the snow is making me think of other quiet things.

in kyoto, this summer, at the height of the heat and the humidity, i was feeling sorry for myself and went walking in the forest on the grounds of the shinto shrine on the side of yoshidayama(吉田山). despite the image of cool light filtering through green leaves, there was no respite among the trails. there was a skunk- like animal asleep at the entrance to an especially interesting-looking path lined with red-painted torii gates. i wandered hazily off a ways down an unmarked, uncleared path before thinking better of it and turning back. on the return trip, i noticed a small sign, an arrow marked mo-an pointing into a wall of greenery in which a trained eye might detect the vestiges of trail.

about 30 metres of bushwhacking later, i emerged into a clearing containing a two- storey wooden house. a stair led up to the upper floor, a columnless room, air- conditioned and with enormous windows along the two sides. there were long tables facing the windows and sugi-wood barstools. everything was made of sugi, except the roofbeam, which was made of something else. there was no varnish, instead the silky feel of rubbed wood, like the handle of an old hammer.

it was a teahouse of the most obscurely expensive variety. for the privilege of a stunning view of kyoto city on the left and the massive word burned into the side of daimonjiyama on the right, i paid in tea and wagashi. keith jarrett's koln concertos were playing in the background, and chilled spring water was served in hand-blown, wafer-thin asymmetrical glasses made in kyushu that i coveted in the worst way possible. when the tea finally came, it came in the hands of a statuesque woman dressed in a pale grey linen shift that reminded me irresistibly of peter hoeg's description of elsa lubing in ms smilla's feeling for snow. The tea bowl was twice-fired raku, a fact that did not become clear until i drained the last of the tea. this was when i saw that the second firing, done in a reducing kiln, had put a blue-green haze over the floor of the bowl where a japanese maple leaf had been laid. the wagashi was an exquisitely beautiful miniature persimmon, but ultimately forgettable, as all wagashi are.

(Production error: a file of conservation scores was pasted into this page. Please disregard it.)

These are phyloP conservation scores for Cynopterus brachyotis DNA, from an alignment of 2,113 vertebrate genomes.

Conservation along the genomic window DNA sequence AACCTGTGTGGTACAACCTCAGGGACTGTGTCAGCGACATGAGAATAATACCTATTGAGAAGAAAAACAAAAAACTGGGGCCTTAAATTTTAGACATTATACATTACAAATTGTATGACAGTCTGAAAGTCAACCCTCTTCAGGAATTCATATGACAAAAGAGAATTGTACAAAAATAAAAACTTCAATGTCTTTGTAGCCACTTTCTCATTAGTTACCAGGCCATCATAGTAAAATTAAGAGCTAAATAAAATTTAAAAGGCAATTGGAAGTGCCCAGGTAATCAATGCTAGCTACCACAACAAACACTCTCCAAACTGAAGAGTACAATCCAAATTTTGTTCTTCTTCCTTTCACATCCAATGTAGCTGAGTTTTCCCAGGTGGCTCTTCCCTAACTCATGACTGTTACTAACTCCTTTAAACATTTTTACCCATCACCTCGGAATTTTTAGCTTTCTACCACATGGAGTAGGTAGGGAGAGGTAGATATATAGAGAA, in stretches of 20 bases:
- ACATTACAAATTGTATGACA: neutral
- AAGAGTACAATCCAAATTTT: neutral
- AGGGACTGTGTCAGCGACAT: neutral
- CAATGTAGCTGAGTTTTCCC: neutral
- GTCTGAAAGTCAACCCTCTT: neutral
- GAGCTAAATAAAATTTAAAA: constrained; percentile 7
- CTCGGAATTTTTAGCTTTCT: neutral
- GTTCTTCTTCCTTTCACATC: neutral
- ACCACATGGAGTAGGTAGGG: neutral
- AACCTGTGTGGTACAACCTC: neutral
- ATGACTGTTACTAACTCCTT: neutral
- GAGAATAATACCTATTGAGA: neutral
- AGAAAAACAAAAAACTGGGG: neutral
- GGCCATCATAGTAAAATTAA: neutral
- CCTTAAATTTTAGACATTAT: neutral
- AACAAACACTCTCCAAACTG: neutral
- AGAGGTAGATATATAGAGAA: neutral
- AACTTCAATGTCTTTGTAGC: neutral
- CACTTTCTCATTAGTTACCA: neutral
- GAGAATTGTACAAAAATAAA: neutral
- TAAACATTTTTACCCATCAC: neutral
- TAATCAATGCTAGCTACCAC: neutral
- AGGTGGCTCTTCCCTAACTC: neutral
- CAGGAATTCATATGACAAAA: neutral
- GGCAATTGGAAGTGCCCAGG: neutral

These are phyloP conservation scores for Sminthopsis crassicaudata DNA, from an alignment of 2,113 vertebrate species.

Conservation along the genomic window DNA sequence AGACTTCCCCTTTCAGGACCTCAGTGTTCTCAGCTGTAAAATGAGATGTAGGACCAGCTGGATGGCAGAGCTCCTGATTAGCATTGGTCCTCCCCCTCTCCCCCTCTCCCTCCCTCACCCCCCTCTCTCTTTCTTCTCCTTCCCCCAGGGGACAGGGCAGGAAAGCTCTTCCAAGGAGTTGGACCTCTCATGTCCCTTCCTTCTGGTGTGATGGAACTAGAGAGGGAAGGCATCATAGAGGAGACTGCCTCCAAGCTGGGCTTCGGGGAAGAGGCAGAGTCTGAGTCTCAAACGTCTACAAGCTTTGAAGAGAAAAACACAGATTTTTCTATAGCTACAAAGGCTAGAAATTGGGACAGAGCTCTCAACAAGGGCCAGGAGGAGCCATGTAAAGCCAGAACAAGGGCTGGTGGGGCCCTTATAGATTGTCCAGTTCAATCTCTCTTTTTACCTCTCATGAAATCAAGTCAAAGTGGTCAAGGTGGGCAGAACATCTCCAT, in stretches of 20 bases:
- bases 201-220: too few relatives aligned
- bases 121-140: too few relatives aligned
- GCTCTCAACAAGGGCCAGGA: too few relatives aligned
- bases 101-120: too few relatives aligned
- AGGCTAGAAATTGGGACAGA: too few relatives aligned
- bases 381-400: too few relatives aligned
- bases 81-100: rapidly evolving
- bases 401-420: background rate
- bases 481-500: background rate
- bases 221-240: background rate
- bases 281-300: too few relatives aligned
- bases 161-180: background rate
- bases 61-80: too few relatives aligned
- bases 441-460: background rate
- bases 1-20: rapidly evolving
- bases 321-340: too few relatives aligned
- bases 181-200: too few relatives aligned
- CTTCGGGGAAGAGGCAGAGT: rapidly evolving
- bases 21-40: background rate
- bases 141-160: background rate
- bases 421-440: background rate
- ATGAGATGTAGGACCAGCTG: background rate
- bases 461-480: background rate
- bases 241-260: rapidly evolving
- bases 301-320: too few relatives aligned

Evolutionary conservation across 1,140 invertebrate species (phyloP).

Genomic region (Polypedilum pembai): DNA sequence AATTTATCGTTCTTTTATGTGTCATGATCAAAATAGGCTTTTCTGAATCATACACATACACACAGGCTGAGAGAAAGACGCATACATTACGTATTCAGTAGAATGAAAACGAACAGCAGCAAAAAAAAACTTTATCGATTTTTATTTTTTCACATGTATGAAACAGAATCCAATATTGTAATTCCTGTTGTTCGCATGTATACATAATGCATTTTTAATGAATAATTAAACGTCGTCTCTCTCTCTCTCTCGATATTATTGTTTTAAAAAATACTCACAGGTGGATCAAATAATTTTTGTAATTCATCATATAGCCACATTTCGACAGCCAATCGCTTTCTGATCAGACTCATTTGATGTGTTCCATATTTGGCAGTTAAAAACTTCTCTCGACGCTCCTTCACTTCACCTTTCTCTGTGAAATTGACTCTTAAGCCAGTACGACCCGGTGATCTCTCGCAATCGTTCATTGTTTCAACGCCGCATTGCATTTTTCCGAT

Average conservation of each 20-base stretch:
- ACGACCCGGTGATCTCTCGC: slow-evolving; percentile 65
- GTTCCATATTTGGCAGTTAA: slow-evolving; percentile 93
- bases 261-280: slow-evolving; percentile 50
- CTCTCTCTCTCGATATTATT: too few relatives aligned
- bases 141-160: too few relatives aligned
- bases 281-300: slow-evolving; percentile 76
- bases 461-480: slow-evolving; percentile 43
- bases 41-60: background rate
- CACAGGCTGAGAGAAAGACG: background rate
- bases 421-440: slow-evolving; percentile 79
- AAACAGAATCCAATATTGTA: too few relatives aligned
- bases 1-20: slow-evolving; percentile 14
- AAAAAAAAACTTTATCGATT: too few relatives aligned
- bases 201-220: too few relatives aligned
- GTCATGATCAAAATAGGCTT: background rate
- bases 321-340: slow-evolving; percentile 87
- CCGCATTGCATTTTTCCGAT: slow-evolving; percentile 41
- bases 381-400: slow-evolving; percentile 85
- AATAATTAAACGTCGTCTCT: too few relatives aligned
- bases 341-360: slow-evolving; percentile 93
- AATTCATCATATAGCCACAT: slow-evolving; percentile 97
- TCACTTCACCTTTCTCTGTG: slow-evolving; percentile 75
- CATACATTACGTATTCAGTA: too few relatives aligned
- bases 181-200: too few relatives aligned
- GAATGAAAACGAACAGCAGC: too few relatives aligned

(did you know that the wasanbon sugar from which the finest wagashi is made costs over $40 a pound? it is made by hand from a type of sugarcane endemic to shikoku, and tastes exactly like normal sugar with a bit of brown sugar in it.)

to my knowledge, there is about a snowflake's chance in hell that you will find mo-an without a map drawn by someone who has been there before, except by accident.* as i paid the astronomical bill which must have factored in a freehold on the land i stood upon, i picked up mo-an's card, the back of which featured a map bearing no resemblance whatever to the landscape. later, back in my laughably small room in what used to be a samurai house for very short samurai, i reflected on this. my notes from the day show that i reached no conclusions worth recording, which sounds about right. japan was a very quiet place.


* - later, in tokyo, i discovered that corky had in fact recommended mo-an to me and even provided detailed walking directions from the shirakawa-dori main road.